5. Black Roses (1988)

Black Roses

Canadian demons from the speakers! Black Roses is a so-bad-it’s-good Canuxploitation flick about a small town trying to ward off the impending arrival of the supposedly satanic heavy-metal band Black Roses. Turns out the reality is much worse: the rockers are full on demons,  intent on turning the town’s kids into zombified vessels for hellish forces. One of the main reasons the film has so thoroughly carved out its Heavy Metal horror cult status is its soundtrack (duh), which features tracks by the likes of King Kobra, Bang Tango, and Lizzy Borden. It’s wonderfully campy, cheesy, and completely absurd: aka all the things I love about metal. — Meg Shields

4. The Devil’s Candy (2015)

The Devil's Candy

Sean Byrne‘s blisteringly tense second feature focuses on a family at war with both a psychotic killer and quite possibly the devil Himself, and while the entire family is beautifully rendered the core relationship between the father and his teenage daughter shreds the loudest. They bond over heavy metal, and the film shares the love while setting action, terror, and intensity to an often soul-shaking soundtrack. Heavy metal is sometimes associated with nihilism, but Byrne and company suggest true headbangers know how to love and be loved too. — Rob Hunter

3. Trick or Treat (1986)

Trick Or Treat

In todays age, I think we’ve forgotten just how huge Freddy Krueger was. When A Nightmare on Elm Street dominated the box office in the mid to late 1980s, it spawned everything from Freddy rap albums to Talking Freddy Dolls. Everyone wanted in on the action, especially film producers, who would try to recapture the Freddy essence in new characters. From the foreign (Mahakaal) to the bonkers (Brainscan), nothing quiet topped heavy metal super star Sammi Curr, the Krueger clone of Trick Or Treat. Released in 1986, Trick Or Treat blends the Satanic Panic fueled era of 80’s Heavy Metal with the silly supernatural terror of late phases Freddy. After dying in a tragic fire, Sammi Curr’s number one fan, Eddie, finds himself in possession of Sammi’s final album. Naturally, it’s possessed by Sammi’s evil spirit and after a little Pepsi spills on Eddies stereo system Curr becomes corporeal and wreaks havoc in the name of metal! And revenge! But mostly metal! Scored partially by Hellraiser composer Christopher Young and the band Fastway, what’s most surprising about this peak metal film is that the voice of our heavy metal god is Dave King, future lead singer of Celtic Punk band Flogging Molly. — Jacob Trussell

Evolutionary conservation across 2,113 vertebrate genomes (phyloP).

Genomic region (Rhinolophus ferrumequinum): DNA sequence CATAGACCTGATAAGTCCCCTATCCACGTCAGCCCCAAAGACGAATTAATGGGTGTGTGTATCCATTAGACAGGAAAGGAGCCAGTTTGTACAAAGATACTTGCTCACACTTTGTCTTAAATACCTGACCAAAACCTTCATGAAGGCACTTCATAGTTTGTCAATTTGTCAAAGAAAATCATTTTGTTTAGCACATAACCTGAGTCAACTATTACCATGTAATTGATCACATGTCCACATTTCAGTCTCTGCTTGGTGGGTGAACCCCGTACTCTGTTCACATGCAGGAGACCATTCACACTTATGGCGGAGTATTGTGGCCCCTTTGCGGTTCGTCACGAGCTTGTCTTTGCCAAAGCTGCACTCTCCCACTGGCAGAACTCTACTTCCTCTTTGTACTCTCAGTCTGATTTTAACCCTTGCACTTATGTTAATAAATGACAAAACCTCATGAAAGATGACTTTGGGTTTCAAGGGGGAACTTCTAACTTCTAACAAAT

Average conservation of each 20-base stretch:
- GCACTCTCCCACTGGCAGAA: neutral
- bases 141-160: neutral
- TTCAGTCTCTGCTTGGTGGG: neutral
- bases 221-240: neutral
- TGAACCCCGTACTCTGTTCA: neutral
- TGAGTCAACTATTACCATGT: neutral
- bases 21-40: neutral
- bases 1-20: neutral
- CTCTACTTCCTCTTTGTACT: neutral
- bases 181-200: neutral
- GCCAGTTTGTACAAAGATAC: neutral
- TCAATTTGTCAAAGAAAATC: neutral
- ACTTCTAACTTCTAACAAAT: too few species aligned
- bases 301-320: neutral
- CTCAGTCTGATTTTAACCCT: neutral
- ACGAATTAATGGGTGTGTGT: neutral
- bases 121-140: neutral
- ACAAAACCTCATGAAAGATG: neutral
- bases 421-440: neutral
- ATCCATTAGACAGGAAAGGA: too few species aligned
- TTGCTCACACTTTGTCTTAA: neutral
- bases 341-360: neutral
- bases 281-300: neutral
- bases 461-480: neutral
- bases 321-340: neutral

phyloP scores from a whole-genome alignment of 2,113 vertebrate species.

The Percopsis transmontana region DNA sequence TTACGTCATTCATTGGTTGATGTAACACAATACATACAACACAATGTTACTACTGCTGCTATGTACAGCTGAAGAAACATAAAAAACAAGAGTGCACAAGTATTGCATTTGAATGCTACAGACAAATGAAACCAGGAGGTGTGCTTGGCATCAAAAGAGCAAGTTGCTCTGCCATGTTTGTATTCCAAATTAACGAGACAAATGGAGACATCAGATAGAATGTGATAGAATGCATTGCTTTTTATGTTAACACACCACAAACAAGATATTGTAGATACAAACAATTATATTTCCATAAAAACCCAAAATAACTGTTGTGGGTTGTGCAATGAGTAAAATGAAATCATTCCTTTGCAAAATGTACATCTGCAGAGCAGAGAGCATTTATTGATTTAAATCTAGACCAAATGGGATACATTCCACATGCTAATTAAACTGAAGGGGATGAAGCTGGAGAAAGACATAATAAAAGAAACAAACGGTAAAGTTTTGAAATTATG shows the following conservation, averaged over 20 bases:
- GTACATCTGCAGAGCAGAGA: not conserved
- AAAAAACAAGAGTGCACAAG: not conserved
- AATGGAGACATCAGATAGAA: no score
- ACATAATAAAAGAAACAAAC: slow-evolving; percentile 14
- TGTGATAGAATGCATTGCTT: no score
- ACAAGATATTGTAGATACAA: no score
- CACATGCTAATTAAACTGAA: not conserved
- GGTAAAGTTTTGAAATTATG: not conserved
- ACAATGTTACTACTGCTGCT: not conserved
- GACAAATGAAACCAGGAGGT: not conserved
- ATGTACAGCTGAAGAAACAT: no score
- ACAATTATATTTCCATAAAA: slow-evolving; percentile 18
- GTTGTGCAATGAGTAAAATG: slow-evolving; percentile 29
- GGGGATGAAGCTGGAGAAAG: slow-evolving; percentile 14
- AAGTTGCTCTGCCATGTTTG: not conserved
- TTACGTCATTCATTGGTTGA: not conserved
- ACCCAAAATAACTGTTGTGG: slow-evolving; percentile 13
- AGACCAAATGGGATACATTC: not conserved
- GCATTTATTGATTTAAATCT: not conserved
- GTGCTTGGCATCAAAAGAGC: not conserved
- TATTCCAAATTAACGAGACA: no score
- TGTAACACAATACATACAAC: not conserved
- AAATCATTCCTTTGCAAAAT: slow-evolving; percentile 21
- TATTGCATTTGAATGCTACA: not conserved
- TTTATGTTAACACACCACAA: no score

2. The Gate (1987)

The Gate

Press Play: “In a time before the earth, before the sun, and before the light of the stars. When all was darkness and chaos, the old gods, the forgotten gods, ruled the darkness. What was theirs now belongs to the world of light and substance, and the old gods, the rightful masters, are jealous. Watching mankind with a hatred that is boundless as the stars, with plans for the destruction of man that are beyond imagining. There is a passageway between our physical world of light and pleasure and their spiritual world of madness and pain. A gate behind which the demons wait for a chance to take back what is theirs.” Bad move, bro. Now all the dark gods need is the blood of your dead dog and our world is truly hosed. The Gate is no mere heavy metal horror. The film is a step-by-step guide on how to unlock the unholiest of holies. Within every backyard is an opportunity to bring everything we hold dear crashing down. Leave the geodes where you found them. Cremate Angus. Tell Terry to play his thrasher metal somewhere else. — Brad Gullickson

1. Deathgasm (2015)


Brodie and Zakk are a couple of heavy metal outcasts living in a small, boring town in New Zealand. After learning that popular metal musician Rikki Daggers lives nearby the two decide to break into his house where they steal an album. Hidden in the album is some sheet music that the duo promptly decide to play. In doing so they summon a demon. What proceeds is bloody, gory, hilarious insanity that all adds up to what is arguably the greatest party movie of all time. Invite all your closest metalheads over, pledge your allegiance to Satan and allow this movie to melt all your faces. And don’t forget the ice cream. — Chris Coffel

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Chris Coffel is a contributor at Film School Rejects. He’s a connoisseur of Christmas horror, a Nic Cage fanatic, and bad at Rocket League. He can be found on Twitter here: @Chris_Coffel. (He/Him)